We have used our SPT dishwasher now for about seven and a half years. I purchased it from a grad student at CSU to fit in the corner of our rustic kitchen. After a few years the inlet valve broke but I fixed it with an inexpensive part.
Lately the calcium buildup in the dishwasher has been accelerating. I reduced the circulation time for the Mangox filter to save water. We were using 600 gallons a week and now it uses 300. But that meant build up in the dishwasher more frequently.
In order to address the problem without treating all our water, I purchased an RV water softener for just the dishwasher.
The first step was hooking the unit up to a faucet to run the water until clear. It’s cold outside and I could not use the outside hose faucet to easily connect it so this took me awhile. I had just purchased a set of faucet adapters for a small washing machine hookup. So I dug through those to find the right combination to make the connections. I tried the washing machine hose but it leaked profusely at the elbow no matter how hard I tightened it. So I used the hose that came with the softener and an old washing machine hose on the other end. Neither leaked.
After prepping it I was ready to install it on the dishwasher. The unit is 10 3/4” wide.
The dishwasher fits under the sink cabinet but in the corner so there was enough room for the softener behind it. This is a portable dishwasher originally set up to connect to a sink but I had altered that with pex and pex sharkbite connectors. I reduced the 3/4” hose connections with hose to 1/2” FPT connectors that I had already and purchased two 1/2 MPT to pex connectors. I have leftover pex pipe so I used most of the existing pipe to connect to the softener and cut a new piece for the line to the dishwasher.
I was able to push the softener all the way back into the corner. I left enough pipe so the dishwasher can be pulled out any time.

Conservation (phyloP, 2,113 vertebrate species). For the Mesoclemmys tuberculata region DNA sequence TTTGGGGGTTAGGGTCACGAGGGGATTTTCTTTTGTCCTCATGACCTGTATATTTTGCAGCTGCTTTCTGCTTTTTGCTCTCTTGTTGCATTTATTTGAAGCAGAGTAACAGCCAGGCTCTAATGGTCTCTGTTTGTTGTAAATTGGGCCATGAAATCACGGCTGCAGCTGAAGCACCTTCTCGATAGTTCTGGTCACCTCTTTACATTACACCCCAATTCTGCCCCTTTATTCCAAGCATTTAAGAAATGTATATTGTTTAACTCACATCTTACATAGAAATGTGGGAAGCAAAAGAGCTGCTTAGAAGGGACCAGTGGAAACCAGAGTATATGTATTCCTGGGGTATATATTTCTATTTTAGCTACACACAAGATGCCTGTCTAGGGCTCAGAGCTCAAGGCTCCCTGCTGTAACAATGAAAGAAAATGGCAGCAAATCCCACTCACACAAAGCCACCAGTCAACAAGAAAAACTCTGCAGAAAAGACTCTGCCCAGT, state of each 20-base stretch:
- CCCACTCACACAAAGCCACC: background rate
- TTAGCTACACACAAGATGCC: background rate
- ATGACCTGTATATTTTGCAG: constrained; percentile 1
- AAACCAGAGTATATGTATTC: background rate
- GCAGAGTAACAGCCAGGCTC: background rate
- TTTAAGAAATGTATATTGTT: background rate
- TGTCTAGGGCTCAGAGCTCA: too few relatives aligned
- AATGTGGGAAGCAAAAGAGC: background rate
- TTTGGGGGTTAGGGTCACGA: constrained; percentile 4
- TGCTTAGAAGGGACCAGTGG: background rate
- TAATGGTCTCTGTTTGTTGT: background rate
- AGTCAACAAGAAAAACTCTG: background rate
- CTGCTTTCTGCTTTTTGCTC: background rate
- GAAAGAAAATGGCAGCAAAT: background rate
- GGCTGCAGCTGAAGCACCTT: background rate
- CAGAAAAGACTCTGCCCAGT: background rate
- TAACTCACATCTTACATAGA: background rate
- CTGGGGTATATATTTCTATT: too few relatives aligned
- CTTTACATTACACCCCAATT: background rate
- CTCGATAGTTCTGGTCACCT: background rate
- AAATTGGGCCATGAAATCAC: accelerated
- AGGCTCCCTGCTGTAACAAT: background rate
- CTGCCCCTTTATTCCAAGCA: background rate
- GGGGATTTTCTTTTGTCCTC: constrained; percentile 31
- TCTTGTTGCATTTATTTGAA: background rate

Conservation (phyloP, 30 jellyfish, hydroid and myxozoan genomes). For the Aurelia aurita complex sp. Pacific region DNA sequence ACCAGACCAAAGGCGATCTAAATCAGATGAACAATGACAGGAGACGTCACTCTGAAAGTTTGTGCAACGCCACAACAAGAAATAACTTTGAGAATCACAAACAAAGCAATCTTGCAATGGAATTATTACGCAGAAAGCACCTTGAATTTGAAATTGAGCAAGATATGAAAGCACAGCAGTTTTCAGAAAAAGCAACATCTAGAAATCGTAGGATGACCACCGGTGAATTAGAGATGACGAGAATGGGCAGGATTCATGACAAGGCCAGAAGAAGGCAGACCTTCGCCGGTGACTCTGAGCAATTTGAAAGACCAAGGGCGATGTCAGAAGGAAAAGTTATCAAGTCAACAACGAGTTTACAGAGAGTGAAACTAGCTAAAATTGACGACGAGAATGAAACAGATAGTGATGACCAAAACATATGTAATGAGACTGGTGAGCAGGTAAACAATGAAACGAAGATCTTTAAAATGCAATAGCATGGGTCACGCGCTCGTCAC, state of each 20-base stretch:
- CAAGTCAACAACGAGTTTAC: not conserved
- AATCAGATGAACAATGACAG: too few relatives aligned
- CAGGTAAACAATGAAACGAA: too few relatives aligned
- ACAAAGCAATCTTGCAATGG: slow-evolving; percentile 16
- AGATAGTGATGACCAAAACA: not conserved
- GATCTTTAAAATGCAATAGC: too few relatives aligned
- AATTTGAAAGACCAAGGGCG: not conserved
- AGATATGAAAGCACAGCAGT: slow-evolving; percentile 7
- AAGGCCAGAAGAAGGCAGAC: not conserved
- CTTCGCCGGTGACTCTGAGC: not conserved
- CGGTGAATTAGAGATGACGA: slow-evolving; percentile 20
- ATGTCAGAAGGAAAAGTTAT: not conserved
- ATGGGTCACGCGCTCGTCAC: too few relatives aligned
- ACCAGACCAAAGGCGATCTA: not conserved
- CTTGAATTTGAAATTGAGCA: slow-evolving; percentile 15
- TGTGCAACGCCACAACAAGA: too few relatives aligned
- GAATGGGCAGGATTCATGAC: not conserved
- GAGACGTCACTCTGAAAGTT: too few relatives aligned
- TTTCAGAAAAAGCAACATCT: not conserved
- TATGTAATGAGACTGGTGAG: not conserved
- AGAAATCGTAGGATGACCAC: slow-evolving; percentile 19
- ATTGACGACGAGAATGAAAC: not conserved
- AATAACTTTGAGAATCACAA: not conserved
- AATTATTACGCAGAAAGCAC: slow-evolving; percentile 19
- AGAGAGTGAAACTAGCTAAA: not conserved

The softener came with test strips and I confirmed that it was working by running a rinse cycle and pausing it to test the water. It tested at the bottom on the scale.
The softener claims it’s good for 2000 gallons in the ad but the directions are more conservative. They explain that it depends on the hardness of the water going in. In our case the water delivered to the softener is at 250 ppm on the test chart. The equivalent grains per gallon is about 15. The 16,000 grain capacity is divided by this hardness measure to determine that the unit should soften just over 1000 gallons before it needs regeneration.
The dishwasher uses 4.25 gallons. If we run it every day, though it’s more usual to run it every other day, it should soften for about eight to sixteen months. We can use a test strip every couple of months just to check.
It is recharged with two boxes of table salt. Then it has to run for 20 minutes at low flow and 10 minutes at full flow to flush the system. I can disconnect the sharkbite and run it into the kitchen sink. Once a year it should be back flushed which means disconnecting it and hooking the supply hose to the output. Then it flushes backwards for 5-10 minutes. Also the case should be tapped on the floor to move the resin back to the bottom of the tank. I might as well recharge and back flush about the same time each year. If I do this in summer I can just attach it to the outside spigot.
It’s extra maintenance but worth it to have the dishes get clean and keep the dishwasher from clogging and breaking.